A group of poison dart frogs (1 male and 3-4 females) needs a spacious terrarium, at least 40 x 25 x 25 cm in size. The soil is a mixture of peat, fern roots and sphagnum. A snag with plants from the bromeliad family placed on it is obligatory. Ventilation required. Temperature during the day 23-27 °C, at night 19-22 °C. Humidity - about 70%. Lighting is a must; at the same time, it is desirable to provide for a daily 30-60-minute quartz treatment with a LAU-30 lamp. Food: small insects, spiders and other invertebrates; should be in stock, since poison dart frogs are very energetic frogs and in the event of a week-long hunger strike they can simply die, which is how they differ from their other cold-blooded relatives, who eat just once a week.

The reproduction of poison dart frogs is incredibly interesting, although very difficult for a novice terrariumist. A male sitting on a horizontal leaf of a plant, with melodious trills, calls females ready for breeding to him. Caviar in the amount of 5-10 pieces is laid directly on this sheet. The male fertilizes her, and then stays nearby for a while, moistening the eggs with his mucus as needed. Tadpoles hatch on the 10-15th day, and the father carries them on his own back in a lump of foamy mucus to the nearest reservoir: such a reservoir is often water accumulated in the axils of bromeliad leaves. The female periodically visits her children, laying unfertilized eggs into the water, which serves as food for them. The male defends his territory and his "harem" (usually he has several females), courageously attacking the male poison dart frogs of his species.

The following types of dendrobates are imported into our country: coloring (D. auratus) poison dart frog - black-blue or black-yellow, about 4 cm in size; small (D. pumilo) poison dart frog - usually bright red with black or blue legs, 1.5-2 cm in size; blue (D. azureus) poison dart frog - blue-blue with black spots, 4 cm in size; sacred (D. leucomelas) poison dart frog - black with bright yellow spots and stripes, 3.5 cm.

In terms of complexity of keeping, other amphibians of the same bright color can be compared with dendrobates. For example, harlequins (Atelopus) - small toads from the tropical regions of America and Madagascar mantella frogs (Mantella). Unfortunately, all these most interesting tailless amphibians do not live long - 5-6 years. (However, this is longer than the lifespan of a laboratory white rat - about a year and a half!). In addition, all exotics are poorly tamed, completely ignoring the existence of their own owner. Therefore, I do not suggest that beginners start them without fail - this is the lot of "advanced" terrariumists who have accumulated extensive experience in keeping amphibians in captivity. I just want you to love all amphibians, these wonderful animals - slippery, cold, but incredibly interesting and cute.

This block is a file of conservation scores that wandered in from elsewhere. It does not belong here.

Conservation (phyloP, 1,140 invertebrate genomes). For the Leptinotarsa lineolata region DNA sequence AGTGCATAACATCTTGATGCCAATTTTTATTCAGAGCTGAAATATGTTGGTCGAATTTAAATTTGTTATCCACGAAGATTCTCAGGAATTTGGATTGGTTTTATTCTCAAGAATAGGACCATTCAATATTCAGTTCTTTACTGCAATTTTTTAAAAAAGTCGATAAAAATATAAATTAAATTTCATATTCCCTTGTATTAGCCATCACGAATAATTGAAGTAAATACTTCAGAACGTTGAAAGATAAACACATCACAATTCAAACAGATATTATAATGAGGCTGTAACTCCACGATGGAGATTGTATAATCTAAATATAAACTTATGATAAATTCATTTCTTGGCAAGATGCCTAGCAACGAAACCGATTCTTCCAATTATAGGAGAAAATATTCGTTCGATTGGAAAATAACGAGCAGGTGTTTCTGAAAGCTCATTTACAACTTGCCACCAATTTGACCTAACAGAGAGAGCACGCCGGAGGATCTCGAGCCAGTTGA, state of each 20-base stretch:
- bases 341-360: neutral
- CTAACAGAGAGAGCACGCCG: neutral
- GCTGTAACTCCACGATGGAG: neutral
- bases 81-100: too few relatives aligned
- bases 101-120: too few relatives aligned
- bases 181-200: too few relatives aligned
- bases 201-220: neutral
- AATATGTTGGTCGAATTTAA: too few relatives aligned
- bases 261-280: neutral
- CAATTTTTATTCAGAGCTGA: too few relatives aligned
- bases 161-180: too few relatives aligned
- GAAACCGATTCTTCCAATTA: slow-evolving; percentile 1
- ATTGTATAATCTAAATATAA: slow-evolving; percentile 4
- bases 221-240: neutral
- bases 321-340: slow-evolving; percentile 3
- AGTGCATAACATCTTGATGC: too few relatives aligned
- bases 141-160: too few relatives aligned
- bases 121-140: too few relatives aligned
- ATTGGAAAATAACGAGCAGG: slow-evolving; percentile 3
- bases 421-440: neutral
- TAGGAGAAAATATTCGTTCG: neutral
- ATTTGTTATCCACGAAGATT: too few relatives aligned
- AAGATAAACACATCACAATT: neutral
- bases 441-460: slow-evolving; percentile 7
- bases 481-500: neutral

More interesting related articles:



Burrowing frogs and toads

Burrowing frogs and toads African burrowing frog (Pyxicepalus adspersus) - also a giant among


WHAT DANGER CAN FROGS PRESENT? Amphibians in a well maintained aquarium or those


WHOM TO GIVE PREFERENCE? Of course, those species that not only live well, but also breed


LITERATURE 1. Dunaev E.L. Diversity of amphibians. - M.: Iz-vo Mosk. u-ta, 1999. 2.

Green frogs

green frogs Fans are attracted by the bright color of these frogs, which is dominated by green

How to catch frogs in Sims 4

Frogs are found in abandoned wells in Oasis Springs, as well as under driftwood and in artificial ponds in other cities. Having caught at least two frogs, the character can periodically breed them, sometimes getting frogs of new types. Long frog names may shock the inexperienced collector, but it's pretty simple. There are five colors (purple, green, brown, yellow and red) and five kinds of patterns (plain, spots, stripes, waves and spiral). 25 collectible frogs are all possible combinations of these two parameters, and everything else is just lyrics. By crossing suitable frogs, gaps in the collection can be quickly filled. For example, if you cross a red spotted frog with a spotted green frog, you can get a green spotted frog, a red spotted frog, or a copy of one of the parents. By crossing incompatible species (for example, green with spots and green with stripes), you can only get a copy of one of the parents.

At the San Myshuno Flea Market, you can trade frogs with other collectors or even buy a few items from the street vendors.

Dear friends, as you know, Sims in The Sims 4 are addicted to collecting objects, and frogs are no exception.

Learn more